During the CBC News "At Issue" panel, host Peter Mansbridge revealed that the New Democratic Party is leading all other parties in Quebec, according to a CROP poll.
Mansbridge didn't disclose the percentages, but said that the NDP has passed the Bloc Quebecois. The numbers will be released today (April 21).
On April 19, one of the best known Liberals in Quebec, Justin Trudeau, dropped by the Georgia Straight office with the Liberal incumbent in Vancouver South, Ujjal Dosanjh.
Trudeau represented the Montreal-area riding of Papineau in the last Parliament. At 5:25 in the videotaped interview (see below), Trudeau, the son of former prime minister Pierre Trudeau, explained how he is dealing with the rising popularity of the NDP in Quebec.
Georgia Straight editor Charlie Smith interviews Justin Trudeau and Ujjal Dosanjh at the Straight office in Vancouver on April 19.
“As you talk to the NDP and ask them questions, 'Look, the projections are showing you with five seats in Quebec. Can you name those five seats? Or can you name three of those five seats?' The reality is that other than Outremont, the NDP will not win a single seat in Quebec," Trudeau said on tape. "And Quebeckers know that. Everyone knows that."
After the taped interview ended, Trudeau emphasized that the NDP won't even win Outremont, which was held by New Democrat deputy leader Thomas Mulcair at the dissolution of Parliament.
In the taped interview with the Straight, Trudeau went on to say that Quebeckers are "parking their support with the NDP" until they see if the Liberals will become more popular in the rest of the country.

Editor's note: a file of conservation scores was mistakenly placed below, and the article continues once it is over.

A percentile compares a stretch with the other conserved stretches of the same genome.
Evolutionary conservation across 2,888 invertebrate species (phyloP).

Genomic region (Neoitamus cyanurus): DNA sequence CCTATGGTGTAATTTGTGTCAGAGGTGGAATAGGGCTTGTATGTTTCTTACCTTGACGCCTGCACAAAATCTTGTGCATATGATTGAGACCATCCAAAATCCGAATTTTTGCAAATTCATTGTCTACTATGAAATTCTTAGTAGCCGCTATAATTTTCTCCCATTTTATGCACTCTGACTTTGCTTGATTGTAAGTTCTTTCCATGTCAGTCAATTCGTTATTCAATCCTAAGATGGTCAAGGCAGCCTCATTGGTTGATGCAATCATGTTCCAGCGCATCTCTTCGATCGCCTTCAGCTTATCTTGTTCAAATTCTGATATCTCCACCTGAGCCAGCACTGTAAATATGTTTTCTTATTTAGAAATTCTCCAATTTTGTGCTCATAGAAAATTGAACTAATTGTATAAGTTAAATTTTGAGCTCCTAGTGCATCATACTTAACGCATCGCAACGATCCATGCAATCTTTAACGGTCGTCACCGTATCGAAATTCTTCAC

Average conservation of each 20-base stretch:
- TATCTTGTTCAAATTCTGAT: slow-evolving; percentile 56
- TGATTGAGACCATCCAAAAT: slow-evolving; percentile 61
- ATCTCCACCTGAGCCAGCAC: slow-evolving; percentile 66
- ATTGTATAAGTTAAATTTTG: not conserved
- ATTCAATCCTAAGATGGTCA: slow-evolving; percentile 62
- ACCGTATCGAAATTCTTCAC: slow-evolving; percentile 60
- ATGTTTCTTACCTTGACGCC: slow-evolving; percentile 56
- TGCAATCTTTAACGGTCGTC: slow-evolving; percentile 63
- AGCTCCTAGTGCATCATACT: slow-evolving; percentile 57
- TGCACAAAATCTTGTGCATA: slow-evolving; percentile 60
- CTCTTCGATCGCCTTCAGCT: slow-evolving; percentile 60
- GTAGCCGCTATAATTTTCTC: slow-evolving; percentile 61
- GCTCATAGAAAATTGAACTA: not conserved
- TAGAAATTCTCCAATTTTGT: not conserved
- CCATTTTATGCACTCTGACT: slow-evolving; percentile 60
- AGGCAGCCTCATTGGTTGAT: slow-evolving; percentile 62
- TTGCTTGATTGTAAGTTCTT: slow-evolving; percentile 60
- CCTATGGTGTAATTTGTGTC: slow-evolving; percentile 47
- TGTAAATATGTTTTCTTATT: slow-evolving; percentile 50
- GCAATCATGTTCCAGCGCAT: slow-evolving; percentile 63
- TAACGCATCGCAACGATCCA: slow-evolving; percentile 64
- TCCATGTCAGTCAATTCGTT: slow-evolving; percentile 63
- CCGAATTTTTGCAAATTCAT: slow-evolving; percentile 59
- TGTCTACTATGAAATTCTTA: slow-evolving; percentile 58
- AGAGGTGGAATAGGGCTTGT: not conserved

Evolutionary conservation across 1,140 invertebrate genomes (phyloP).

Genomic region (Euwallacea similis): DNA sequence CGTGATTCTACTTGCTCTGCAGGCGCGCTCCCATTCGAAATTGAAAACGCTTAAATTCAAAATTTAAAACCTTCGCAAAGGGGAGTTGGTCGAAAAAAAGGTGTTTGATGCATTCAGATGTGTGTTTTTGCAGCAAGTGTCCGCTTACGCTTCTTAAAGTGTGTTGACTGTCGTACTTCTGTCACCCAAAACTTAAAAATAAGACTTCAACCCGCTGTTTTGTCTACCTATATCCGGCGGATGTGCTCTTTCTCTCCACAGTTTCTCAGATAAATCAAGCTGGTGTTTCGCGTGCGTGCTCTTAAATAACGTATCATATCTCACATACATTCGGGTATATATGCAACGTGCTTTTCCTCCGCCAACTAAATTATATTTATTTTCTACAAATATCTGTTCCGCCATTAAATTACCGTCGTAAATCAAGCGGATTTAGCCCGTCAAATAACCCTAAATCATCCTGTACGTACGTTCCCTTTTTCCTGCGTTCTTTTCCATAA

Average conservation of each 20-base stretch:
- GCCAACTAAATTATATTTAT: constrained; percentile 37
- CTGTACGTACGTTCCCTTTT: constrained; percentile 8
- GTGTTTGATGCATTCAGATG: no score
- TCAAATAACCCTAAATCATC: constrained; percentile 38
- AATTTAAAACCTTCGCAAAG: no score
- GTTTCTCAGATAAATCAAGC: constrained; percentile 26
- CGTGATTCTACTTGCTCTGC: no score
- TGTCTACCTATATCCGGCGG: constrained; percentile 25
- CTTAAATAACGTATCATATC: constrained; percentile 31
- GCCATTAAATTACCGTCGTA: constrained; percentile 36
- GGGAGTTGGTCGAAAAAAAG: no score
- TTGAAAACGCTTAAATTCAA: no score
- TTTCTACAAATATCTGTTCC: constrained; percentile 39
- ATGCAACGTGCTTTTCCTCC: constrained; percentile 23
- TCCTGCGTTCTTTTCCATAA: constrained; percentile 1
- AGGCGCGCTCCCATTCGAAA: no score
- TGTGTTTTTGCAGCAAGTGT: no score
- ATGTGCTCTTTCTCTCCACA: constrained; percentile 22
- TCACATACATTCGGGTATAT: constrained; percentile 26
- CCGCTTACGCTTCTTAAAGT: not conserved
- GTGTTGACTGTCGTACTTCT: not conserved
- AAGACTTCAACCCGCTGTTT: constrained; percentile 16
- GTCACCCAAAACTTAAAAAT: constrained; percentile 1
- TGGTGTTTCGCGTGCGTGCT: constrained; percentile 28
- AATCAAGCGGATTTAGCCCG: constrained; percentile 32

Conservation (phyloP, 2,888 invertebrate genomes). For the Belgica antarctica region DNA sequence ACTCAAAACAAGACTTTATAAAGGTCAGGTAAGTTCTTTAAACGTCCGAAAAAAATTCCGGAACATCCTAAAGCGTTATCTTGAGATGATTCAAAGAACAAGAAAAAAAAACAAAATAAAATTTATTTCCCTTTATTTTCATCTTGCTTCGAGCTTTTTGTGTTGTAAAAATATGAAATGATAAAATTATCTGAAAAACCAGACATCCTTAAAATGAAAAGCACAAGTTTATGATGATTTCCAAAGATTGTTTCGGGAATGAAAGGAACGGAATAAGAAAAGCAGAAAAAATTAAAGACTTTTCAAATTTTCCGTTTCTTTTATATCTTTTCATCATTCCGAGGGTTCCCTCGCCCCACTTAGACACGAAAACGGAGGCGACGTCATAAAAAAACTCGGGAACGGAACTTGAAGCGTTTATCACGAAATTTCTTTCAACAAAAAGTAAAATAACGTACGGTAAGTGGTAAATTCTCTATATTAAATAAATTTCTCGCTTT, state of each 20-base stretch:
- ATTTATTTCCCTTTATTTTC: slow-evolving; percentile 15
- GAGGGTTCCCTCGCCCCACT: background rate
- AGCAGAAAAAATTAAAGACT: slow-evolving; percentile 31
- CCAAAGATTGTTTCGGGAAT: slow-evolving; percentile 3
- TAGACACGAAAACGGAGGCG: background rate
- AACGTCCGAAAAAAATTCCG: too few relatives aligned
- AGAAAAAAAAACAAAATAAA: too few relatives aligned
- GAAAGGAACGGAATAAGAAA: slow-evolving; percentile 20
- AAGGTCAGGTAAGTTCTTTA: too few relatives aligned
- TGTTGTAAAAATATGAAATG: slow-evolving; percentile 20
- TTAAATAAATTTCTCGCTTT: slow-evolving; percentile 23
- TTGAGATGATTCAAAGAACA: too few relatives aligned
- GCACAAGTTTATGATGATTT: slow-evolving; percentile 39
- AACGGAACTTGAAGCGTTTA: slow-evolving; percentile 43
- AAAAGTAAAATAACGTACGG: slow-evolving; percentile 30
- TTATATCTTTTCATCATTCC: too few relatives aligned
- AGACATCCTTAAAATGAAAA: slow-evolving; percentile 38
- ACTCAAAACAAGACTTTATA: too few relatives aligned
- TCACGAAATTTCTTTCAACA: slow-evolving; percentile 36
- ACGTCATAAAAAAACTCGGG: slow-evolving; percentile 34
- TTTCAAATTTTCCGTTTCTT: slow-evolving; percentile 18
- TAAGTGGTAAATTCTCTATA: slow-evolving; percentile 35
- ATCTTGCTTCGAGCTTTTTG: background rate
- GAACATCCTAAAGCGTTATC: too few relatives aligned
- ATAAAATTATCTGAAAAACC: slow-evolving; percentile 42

He described this decision of voters to park their support with the NDP as a "reaction against the Bloc and a wait and see if the Liberals are really going to step up in the rest of the country before they switch over to the Liberals".
"Because that’s what I’m hearing on the door," Trudeau continued. "That’s what I’m hearing on the ground."
He emphasized that he's not worried about the spike in popularity for the NDP and its leader, Jack Layton—and claimed that it's "an actually good thing in Quebec".
That's because it means to him that voters are saying they don't want to support Conservative Leader Stephen Harper and they're moving away from the Bloc.
In the meantime, they're picking the "safe not-gonna-get-elected vote" for the pollsters while they're watching the final period of the campaign.
"So I think it’s actually a pretty good sign," Trudeau insisted. "Obviously I would prefer them to switch directly to the Liberals so we can all start celebrating, but it’s going to happen at the end of the campaign."
Follow Charlie Smith on Twitter at twitter.com/csmithstraight.